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Insurance - Causation

. SIR Corp. v. Aviva Insurance Company of Canada

In SIR Corp. v. Aviva Insurance Company of Canada (Ont CA, 2023) the Court of Appeal considered a 'causation' requirement in an insurance policy:
(iii) Direct physical loss or damage is required

[96] Even if I am wrong and COVID-19 is a “catastrophe” within the meaning of Clause 14, like the application judge, I conclude that in order for SIR to be entitled to coverage under Clause 14 the Orders must be the direct cause of the damage sustained.

[97] As stated by the Manitoba Court of Appeal, in Sher‑Bett Construction (Manitoba) Inc. v. The Co-operators General Insurance Company, 2021 MBCA 10, 457 D.L.R. (4th) 111, at para. 45:
Historically, recovery under an insurance policy has been limited to circumstances where the “proximate cause” of the loss is an insured peril, and “proximate cause” has been treated as synonymous with “direct cause”. As stated in Herbert Broom, A Selection of Legal Maxims, 10th ed by RH Kersley (London, UK: Sweet & Maxwell, 1939) (at p 139):

. . .

It is a well-known rule, that in order to entitle the assured to recover upon his policy, the loss must be a direct and not too remote a consequence of the peril insured against; and that if the proximate cause of the loss sustained be not reducible to some one of the perils mentioned in the policy, the underwriter is not liable. . . .
See also Chitty on Contracts, 34th ed., vol. 2 (London: Sweet & Maxwell, 2021), at 44-103; MacGillivray on Insurance Law, 15th ed. (London: Sweet & Maxwell, 2022), at 19-001.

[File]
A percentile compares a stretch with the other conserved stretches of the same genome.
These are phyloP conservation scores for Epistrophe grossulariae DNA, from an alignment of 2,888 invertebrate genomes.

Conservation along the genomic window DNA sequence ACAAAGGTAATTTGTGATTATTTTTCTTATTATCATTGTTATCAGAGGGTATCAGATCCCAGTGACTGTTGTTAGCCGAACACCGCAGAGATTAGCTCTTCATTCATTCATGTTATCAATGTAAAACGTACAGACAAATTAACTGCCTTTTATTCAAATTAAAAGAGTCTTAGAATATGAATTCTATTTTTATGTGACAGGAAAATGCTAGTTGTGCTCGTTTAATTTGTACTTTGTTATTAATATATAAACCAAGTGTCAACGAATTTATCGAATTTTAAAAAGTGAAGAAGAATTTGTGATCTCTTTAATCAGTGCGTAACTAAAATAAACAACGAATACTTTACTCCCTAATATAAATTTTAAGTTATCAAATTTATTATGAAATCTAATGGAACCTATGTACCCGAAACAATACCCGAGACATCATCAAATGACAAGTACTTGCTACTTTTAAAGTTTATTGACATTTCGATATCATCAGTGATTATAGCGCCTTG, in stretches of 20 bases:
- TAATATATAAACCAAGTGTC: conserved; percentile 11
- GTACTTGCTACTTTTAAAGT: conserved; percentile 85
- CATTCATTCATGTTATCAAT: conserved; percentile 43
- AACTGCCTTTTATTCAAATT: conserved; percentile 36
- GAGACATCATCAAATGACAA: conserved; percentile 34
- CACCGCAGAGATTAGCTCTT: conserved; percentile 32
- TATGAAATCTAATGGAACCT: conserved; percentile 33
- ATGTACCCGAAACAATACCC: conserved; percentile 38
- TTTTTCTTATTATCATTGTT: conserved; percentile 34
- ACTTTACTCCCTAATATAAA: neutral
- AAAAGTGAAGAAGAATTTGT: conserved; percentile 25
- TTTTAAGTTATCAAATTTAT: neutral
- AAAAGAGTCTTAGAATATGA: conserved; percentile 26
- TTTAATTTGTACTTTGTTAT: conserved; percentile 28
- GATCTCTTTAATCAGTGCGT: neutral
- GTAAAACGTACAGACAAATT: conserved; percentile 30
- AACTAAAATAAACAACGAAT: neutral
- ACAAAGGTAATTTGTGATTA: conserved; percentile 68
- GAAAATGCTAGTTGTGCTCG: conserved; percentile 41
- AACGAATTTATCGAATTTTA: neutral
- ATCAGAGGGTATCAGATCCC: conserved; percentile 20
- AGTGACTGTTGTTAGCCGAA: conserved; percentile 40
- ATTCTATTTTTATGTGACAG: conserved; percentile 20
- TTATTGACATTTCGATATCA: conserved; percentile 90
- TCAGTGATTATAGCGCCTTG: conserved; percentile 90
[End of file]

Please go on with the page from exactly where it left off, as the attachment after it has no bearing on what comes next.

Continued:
[98] SIR contends that the absence of the word “direct” in Clause 14 is significant, especially when the very next clause, Clause 15, includes the word “direct”. In SIR’s submission, the absence of the word “direct” in Clause 14 indicates that the Orders are not required to be the direct cause of the damage sustained, namely the food and beer spoilage, for SIR to be entitled to coverage under Clause 14.

[99] For ease of reference, Clause 15 provides as follows:

This Policy is extended to include the loss sustained by the Insured during the period of time while business is affected as a result of order of civil or military authority, but only when such order is given as a direct result of loss or damage of the type insured by this policy, or threat thereof. Maximum 8 weeks. [Emphasis added.]
[100] “Direct result” in Clause 15 speaks to the cause of the Order, not the cause of any loss sustained by the insured as result of the Order. It was necessary to include the word “direct” where it appears in Clause 15. It was not necessary to do so in Clause 14, because the requirement of “direct” causation was imported by the generally applicable principle of causation. The addition of the word “direct” in Clause 15 does not displace the general principle.

(iv) The Orders were not the direct cause of the food and beverage spoilage

[101] On appeal, SIR focused on whether Clause 14 required direct physical loss or damage. It made no submissions on what constitutes direct physical loss or damage.

[102] The application judge found that the Orders did not result in direct physical loss or damage to SIR’s property. I agree with her conclusion. As noted above, the affidavit evidence highlights the government orders made in Ontario, which restricted restaurants to providing delivery or take-out. Similar orders were made in other jurisdictions. Such Orders did not prevent access to the restaurants by restaurant staff. They permitted the restaurants to provide food to the public, although not through in-person dining. Any food and beer spoilage suffered was an indirect consequence of the Orders. The direct cause of the spoilage was a reduced market, the passage of time, and SIR’s inability to use the stock as initially intended.

(v) Conclusion re: Clause 14

[103] Clause 14 does not provide coverage for SIR’s losses because the Orders were not made to retard or prevent a “catastrophe” within the meaning of Clause 14. Further, any loss sustained by SIR was not as a direct result of damage caused by the Orders.


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Last modified: 24-11-23
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